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The promise Spurs fans make to themselves

This wacky season has put the Spurs fans who said they were forever satisfied to the test. Only so many blowout losses to the likes of the Jazz can be endured before the joys of the River Parade turn into a walk of sorrow.

Adam Hunger-USA TODAY Sports

A promise I made has been tested and I don’t know if I can hold on.

Last June, I vowed to God, my country and all witnesses that the 2014 Spurs championship would be and was the ultimate cap to my sports life.

My days of despair were no more. I’d made it to the top and drank the good wine. I was proud of this newfound redemption, too. I went and told it on the mountain to all my fellow despondent sports junkie friends.

With pride I cried out, "I don’t have to deal with what you’re dealing with!" Sing it out all ye who have been saved, "I’ve been redeemed.  Kawhi set me free!"

Yep, because Tim Duncan was happy and "last year was okay…," I was okay, too. No more tossing and turning at night screaming in terror, "Fisher! And 1! Z-Bo! Harden! Ray Allen!"

The Cavs game last Thursday showed me how far I’ve come in my resolution. I was proud, so proud.

But then, a 16-year Finals rematch against the lowly New York Knicks revealed that I might be a galaxy far, far away from the sanctification I thought I had achieved.

It’s not uncommon for me to get extremely frustrated at Spurs games. It’s been a lifelong tradition.

But, I swam in unchartered waters while witnessing Kyrie Irving’s 57-point explosion live. Normally, the inability to stop the opposition and the Spurs’ corresponding collapse would have sent steam rising from my ears. Family and friends would have cowered in awkwardness.

But, the Cavs game was different. I was frustrated, absolutely. However, my source of frustration was directed at the Spurs fans around me, my wife included. I have brainwashed her, I guess. Sorry, honey.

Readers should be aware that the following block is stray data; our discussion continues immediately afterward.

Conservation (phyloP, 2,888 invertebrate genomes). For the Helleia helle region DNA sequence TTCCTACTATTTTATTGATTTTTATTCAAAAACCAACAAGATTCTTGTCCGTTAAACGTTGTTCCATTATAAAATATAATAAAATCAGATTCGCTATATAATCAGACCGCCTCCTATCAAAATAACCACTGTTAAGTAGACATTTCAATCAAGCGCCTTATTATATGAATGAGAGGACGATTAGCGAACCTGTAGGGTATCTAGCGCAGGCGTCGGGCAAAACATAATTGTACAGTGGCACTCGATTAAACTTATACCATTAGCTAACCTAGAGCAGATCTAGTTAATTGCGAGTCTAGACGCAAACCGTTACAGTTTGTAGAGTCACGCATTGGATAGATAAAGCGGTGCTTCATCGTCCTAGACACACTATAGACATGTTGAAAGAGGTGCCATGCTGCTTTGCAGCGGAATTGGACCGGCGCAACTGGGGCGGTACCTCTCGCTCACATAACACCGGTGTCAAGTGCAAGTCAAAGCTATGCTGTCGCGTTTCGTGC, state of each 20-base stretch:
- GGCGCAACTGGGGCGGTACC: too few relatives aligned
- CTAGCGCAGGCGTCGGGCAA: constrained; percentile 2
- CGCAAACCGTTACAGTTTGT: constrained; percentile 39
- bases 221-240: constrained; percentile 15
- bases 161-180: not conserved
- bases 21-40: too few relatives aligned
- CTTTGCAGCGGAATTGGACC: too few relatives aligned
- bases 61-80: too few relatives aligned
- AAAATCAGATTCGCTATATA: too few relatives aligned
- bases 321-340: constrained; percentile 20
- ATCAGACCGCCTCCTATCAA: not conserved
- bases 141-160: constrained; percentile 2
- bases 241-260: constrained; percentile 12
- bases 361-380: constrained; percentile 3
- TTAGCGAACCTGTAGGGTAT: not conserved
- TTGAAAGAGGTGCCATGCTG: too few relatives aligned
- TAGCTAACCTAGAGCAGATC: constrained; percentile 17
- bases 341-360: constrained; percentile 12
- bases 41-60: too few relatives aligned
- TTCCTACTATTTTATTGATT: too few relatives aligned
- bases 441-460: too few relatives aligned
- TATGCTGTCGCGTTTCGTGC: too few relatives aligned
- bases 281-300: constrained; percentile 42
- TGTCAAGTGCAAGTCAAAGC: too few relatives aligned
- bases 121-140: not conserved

I could not believe that the spoiled, entitled hooligans around me were not able to appreciate the moment. "How do you idiots not love this? You will NEVER see something like this again!" Were Knicks fans like this when Wilt Chamberlain dropped 100 on them? (That wasn’t in New York, just painting a picture here).

After the dust settled, my wife asked me how big a deal 57 points was, and I explained that we’d never see anything like it again. I told her I had been to 100-150 games before and never seen anyone score over 50. It was rare air.

I was just glad that I got to witness something that basketball lovers all over the world were glowing.

At least, that’s what I pretended on the outside. Deep inside me there was a storm a-brewin’ - a storm so intense that only Lou Admunson and a bunch of Knicks I have never heard of could bring to full force.

I won’t go into specifics, but that utterly ridiculous loss to the Knickerbockers on St. Patrick’s Day infuriated me. I cursed the Spurs, this season and myself. I could tell that no matter how hard I tried to convince myself that 2014 was all I needed, it wasn’t true.

I want them to repeat. I want them to three-peat. I want them to win every year forever and have their sneakers marred with the blood of all their foes. Such is fanhood.

Daydreams are filled with images of Danny Green tracking down Steph Curry and blocking a layup in the WCF. I think of witty insults for my Rockets fans who I long might know the taste of the Spurs wrath. Then, I think of Cleveland, oh sad Cleveland as we rip their hopes out---

What just happened? See what I mean? I am right back where I was from 2008-2013. And I think most Spurs fans are too.

What a test this season has been on the Spurs fans who made those declarations to "never care again." A 1-6 in overtime record, a season full of crude flirtations with brilliance, plus witnessing in person daggers from Marc Gasol, Anthony Davis, Nick Young and now Kyrie Irving and his Jedi teacher, LeBron James. It’s been rough.